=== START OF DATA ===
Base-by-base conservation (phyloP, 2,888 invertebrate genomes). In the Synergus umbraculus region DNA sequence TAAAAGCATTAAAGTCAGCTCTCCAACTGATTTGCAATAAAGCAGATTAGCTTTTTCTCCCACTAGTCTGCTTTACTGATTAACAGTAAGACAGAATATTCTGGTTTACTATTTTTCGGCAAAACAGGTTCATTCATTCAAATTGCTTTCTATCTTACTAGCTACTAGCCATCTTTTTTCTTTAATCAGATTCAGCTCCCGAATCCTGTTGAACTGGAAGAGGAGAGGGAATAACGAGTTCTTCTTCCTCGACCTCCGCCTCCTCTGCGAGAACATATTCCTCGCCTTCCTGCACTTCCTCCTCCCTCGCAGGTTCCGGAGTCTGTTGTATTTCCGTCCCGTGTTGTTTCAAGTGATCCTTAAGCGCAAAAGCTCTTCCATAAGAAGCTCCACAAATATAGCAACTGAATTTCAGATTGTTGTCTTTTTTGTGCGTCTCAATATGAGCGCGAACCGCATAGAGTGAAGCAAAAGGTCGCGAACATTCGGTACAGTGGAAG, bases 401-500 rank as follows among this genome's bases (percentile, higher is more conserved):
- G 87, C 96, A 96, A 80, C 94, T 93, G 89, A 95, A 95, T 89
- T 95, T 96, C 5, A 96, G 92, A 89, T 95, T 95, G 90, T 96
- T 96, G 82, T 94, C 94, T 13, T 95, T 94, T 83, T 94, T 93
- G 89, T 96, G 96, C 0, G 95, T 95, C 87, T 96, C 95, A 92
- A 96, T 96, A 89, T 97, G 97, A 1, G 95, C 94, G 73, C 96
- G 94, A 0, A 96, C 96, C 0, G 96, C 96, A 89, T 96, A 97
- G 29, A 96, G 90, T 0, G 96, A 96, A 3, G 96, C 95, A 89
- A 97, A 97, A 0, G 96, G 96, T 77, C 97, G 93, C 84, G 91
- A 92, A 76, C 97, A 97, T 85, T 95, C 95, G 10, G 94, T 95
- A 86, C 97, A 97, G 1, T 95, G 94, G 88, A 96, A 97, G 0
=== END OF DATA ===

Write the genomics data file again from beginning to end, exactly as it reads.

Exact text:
Base-by-base conservation (phyloP, 2,888 invertebrate genomes). In the Synergus umbraculus region DNA sequence TAAAAGCATTAAAGTCAGCTCTCCAACTGATTTGCAATAAAGCAGATTAGCTTTTTCTCCCACTAGTCTGCTTTACTGATTAACAGTAAGACAGAATATTCTGGTTTACTATTTTTCGGCAAAACAGGTTCATTCATTCAAATTGCTTTCTATCTTACTAGCTACTAGCCATCTTTTTTCTTTAATCAGATTCAGCTCCCGAATCCTGTTGAACTGGAAGAGGAGAGGGAATAACGAGTTCTTCTTCCTCGACCTCCGCCTCCTCTGCGAGAACATATTCCTCGCCTTCCTGCACTTCCTCCTCCCTCGCAGGTTCCGGAGTCTGTTGTATTTCCGTCCCGTGTTGTTTCAAGTGATCCTTAAGCGCAAAAGCTCTTCCATAAGAAGCTCCACAAATATAGCAACTGAATTTCAGATTGTTGTCTTTTTTGTGCGTCTCAATATGAGCGCGAACCGCATAGAGTGAAGCAAAAGGTCGCGAACATTCGGTACAGTGGAAG, bases 401-500 rank as follows among this genome's bases (percentile, higher is more conserved):
- G 87, C 96, A 96, A 80, C 94, T 93, G 89, A 95, A 95, T 89
- T 95, T 96, C 5, A 96, G 92, A 89, T 95, T 95, G 90, T 96
- T 96, G 82, T 94, C 94, T 13, T 95, T 94, T 83, T 94, T 93
- G 89, T 96, G 96, C 0, G 95, T 95, C 87, T 96, C 95, A 92
- A 96, T 96, A 89, T 97, G 97, A 1, G 95, C 94, G 73, C 96
- G 94, A 0, A 96, C 96, C 0, G 96, C 96, A 89, T 96, A 97
- G 29, A 96, G 90, T 0, G 96, A 96, A 3, G 96, C 95, A 89
- A 97, A 97, A 0, G 96, G 96, T 77, C 97, G 93, C 84, G 91
- A 92, A 76, C 97, A 97, T 85, T 95, C 95, G 10, G 94, T 95
- A 86, C 97, A 97, G 1, T 95, G 94, G 88, A 96, A 97, G 0